A fear of thunder thighs and a desire for a shapely backside can dominate your lower-body training. Don't neglect the space from your knees to your ankles, however. Strong calf muscles contribute to shapely, defined legs and help you stay safe from injury. You don't need dumbbells to whip the lower legs into shape. You can use a barbell, household items or no equipment at all to get a superb calf workout.
Calf Muscle Signficance
The calf muscles are intrinsic to walking, jumping and running, things you do in your daily life and in athletics. The calves are vulnerable to injury, especially if you don't keep them strong and healthy. A complete calf workout addresses both the gastrocnemius, the prominent bulge that shows when you wear heels, and the smaller soleus muscle, which is closely connected to the gastrocnemius.
If you are new to training your calves, you can work these muscles with the help of a wall. If you lean about 8 inches away from a wall and place your hands on the surface at shoulder height, you can do double or single leg raises by lifting your heels. Do one to three sets of 10 to 20 repetitions of each exercise, or until you feel fatigue in the muscles. You can also do sets of double-leg calf raises with your toes turned in slightly to put more emphasis on the inner portion of the calf muscles or turned out slightly to put more emphasis on the outer portion of the muscles.
As you become stronger, use a step or other elevated platform to do your calf workout. Using the bottom step of your staircase to avoid a nasty fall, stand on the edge and hang your heels off the edge. Raise your heels up and down to complete one repetition of a calf raise. You can do this move with the toes turned slightly inward and with your toes turned slightly outward as well. Do at least one set of 15 to 20 repetitions of each variation of the exercise for a complete workout. Amp up the challenge by adding weight to the workout. Hold a heavy object, such as a jug of laundry detergent, in one hand as you perform the lifts. Switch hands halfway through the reps or on your second set to provide a balanced workout.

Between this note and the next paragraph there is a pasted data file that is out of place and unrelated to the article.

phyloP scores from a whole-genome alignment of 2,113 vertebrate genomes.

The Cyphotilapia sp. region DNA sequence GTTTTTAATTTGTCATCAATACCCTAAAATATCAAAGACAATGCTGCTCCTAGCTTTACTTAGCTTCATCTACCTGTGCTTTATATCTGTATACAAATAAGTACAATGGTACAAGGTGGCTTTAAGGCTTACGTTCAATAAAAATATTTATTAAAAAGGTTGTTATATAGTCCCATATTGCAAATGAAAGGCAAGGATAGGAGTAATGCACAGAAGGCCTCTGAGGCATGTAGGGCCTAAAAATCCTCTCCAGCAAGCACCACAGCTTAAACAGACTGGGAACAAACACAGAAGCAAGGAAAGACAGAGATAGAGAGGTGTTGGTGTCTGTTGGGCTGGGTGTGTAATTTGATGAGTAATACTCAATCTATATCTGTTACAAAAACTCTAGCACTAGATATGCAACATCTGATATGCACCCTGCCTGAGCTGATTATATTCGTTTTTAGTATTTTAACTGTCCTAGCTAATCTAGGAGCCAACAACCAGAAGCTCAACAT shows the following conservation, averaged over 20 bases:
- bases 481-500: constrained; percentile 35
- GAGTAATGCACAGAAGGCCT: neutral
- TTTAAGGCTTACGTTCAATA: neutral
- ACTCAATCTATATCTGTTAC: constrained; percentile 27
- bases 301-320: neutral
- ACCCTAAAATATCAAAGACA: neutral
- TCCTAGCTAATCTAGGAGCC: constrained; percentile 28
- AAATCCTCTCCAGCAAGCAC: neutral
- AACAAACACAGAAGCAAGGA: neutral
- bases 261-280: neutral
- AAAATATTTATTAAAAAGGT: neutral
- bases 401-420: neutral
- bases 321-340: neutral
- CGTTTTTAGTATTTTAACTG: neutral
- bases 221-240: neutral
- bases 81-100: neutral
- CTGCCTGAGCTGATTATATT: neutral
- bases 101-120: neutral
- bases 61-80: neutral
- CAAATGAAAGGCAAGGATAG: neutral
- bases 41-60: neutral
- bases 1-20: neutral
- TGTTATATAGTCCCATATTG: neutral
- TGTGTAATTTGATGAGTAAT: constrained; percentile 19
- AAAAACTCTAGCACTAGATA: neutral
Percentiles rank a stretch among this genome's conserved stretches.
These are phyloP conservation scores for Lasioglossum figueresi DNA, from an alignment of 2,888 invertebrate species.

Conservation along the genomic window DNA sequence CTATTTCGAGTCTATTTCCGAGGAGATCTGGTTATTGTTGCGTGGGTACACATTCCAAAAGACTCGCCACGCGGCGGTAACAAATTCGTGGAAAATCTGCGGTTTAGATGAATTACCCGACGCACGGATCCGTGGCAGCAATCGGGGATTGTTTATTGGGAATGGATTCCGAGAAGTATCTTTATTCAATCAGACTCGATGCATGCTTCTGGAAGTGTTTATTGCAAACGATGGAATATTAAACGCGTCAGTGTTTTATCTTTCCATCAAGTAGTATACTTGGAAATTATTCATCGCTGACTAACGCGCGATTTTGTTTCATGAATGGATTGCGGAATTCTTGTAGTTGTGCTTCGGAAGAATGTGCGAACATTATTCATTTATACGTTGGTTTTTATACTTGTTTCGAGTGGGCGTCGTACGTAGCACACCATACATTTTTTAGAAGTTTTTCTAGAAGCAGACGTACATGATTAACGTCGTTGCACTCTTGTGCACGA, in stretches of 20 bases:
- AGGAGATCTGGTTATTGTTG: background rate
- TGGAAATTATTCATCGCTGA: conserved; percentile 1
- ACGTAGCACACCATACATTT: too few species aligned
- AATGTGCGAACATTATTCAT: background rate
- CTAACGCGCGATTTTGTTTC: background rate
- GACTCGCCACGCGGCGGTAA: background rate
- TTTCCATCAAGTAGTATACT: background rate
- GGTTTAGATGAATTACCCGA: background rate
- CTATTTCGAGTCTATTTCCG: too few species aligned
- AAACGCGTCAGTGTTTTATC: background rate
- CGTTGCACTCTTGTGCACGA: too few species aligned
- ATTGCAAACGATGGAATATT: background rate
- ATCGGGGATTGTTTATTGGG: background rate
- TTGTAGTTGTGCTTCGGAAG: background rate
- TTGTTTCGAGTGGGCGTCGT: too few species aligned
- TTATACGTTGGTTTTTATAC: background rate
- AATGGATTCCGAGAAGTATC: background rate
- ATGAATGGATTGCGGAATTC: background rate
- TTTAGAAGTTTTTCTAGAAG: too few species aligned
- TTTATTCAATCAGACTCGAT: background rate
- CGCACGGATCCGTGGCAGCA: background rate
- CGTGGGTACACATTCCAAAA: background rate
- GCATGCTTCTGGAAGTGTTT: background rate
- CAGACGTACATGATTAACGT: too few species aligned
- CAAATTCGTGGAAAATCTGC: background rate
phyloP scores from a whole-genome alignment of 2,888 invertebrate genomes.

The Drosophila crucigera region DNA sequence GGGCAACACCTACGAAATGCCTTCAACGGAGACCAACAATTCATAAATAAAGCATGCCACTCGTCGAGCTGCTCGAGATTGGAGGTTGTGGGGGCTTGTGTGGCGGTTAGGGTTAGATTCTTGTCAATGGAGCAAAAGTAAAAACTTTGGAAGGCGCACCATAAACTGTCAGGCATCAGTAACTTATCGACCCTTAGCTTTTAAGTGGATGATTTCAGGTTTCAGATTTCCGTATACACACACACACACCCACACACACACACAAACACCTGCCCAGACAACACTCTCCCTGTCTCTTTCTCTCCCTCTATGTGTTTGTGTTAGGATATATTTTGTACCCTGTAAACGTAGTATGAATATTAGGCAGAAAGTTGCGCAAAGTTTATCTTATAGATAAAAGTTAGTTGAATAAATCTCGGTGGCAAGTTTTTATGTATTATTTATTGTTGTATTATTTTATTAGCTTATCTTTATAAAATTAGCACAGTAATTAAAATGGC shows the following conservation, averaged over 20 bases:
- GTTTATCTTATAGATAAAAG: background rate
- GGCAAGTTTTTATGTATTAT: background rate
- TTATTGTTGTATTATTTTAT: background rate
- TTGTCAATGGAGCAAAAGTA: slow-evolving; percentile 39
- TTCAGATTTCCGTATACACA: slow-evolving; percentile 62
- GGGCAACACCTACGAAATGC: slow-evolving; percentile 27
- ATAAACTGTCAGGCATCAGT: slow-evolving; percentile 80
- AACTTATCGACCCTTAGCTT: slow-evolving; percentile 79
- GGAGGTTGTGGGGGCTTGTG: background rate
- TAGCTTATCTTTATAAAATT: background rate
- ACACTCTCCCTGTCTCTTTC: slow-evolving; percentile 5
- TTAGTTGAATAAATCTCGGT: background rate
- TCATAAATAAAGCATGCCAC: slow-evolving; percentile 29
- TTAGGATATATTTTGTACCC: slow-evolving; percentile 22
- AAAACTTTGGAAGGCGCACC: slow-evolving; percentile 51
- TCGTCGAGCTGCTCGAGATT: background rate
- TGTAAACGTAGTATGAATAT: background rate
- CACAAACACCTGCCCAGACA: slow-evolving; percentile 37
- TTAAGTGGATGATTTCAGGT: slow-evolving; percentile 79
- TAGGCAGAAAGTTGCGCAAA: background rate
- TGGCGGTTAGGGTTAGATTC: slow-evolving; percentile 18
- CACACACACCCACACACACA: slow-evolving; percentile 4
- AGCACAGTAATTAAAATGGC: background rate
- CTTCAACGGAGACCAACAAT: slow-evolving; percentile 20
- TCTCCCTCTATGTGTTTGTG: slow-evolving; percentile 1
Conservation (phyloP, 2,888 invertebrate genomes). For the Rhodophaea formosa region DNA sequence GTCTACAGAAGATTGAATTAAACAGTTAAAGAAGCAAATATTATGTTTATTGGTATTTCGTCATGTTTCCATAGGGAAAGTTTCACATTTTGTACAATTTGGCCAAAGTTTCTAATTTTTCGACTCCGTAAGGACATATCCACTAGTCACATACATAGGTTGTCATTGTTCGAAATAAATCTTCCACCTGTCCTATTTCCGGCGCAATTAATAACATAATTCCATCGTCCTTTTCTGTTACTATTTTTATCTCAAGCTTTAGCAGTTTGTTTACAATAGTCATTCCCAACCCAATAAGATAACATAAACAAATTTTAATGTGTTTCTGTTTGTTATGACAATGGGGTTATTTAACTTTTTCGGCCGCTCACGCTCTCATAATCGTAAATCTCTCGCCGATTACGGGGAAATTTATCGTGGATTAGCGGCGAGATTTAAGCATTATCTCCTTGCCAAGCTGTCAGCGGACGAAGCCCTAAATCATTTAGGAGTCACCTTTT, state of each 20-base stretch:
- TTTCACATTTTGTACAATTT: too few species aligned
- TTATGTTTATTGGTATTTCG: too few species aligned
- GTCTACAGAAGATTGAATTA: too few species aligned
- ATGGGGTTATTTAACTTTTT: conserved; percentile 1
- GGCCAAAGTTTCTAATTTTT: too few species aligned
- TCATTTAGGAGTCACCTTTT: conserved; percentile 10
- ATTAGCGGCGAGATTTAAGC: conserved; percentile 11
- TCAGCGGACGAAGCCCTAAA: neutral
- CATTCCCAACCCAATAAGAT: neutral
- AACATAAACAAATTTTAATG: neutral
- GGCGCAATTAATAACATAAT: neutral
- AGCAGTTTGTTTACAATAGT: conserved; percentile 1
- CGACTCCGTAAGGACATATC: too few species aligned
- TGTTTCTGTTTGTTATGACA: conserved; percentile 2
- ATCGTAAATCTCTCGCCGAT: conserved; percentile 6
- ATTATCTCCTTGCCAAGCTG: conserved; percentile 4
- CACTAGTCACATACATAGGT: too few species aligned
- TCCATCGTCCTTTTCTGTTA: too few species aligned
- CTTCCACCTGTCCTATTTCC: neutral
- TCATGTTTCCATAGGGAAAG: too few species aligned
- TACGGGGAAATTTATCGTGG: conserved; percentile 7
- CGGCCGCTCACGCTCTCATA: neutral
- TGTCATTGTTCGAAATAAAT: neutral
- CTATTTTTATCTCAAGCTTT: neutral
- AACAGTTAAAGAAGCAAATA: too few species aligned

If you have a barbell at home, you can set it across your shoulders as you stand with your feet hip-width apart, toes facing foward and raise and lower your heels to train your calves with more intensity than body weight alone. Power moves, such as squat jumps, in which you squat and explode upward to land back down in the squat, are effective calf strengtheners. Jumping over makeshift hurdles -- books or boxes, for example -- or hopping on one foot are other intense ways to strengthen your calves at home. You can do these moves for 30 seconds each and work your way up to 60 seconds.
Warmup and Cooldown
Before doing a calf workout, warm up with gentle cardio movement activity, such as marching in place, stepping up onto a low aerobic bench, or walking briskly, for five to 10 minutes. After you strengthen, perform a few short stretches to loosen up the worked calves. For example, sit on the floor and extend both legs in front of you. Loop a strap or old necktie around the ball of your right foot and hold an end in each of your hands. Dorsiflex your foot toward your ankle and hold for two counts. Repeat 10 times on your right and then move to your left. You can also do a standing stretch by placing your hands against a wall, with your feet arm’s distance from the surface. Bring one foot forward to the wall as you stretch the back foot’s heel toward the ground. Hold for 15 to 30 seconds and then repeat with the other foot.
Andrea Cespedes is a professionally trained chef who has focused studies in nutrition. With more than 20 years of experience in the fitness industry, she coaches cycling and running and teaches Pilates and yoga. She is an American Council on Exercise-certified personal trainer, RYT-200 and has degrees from Princeton and Columbia University.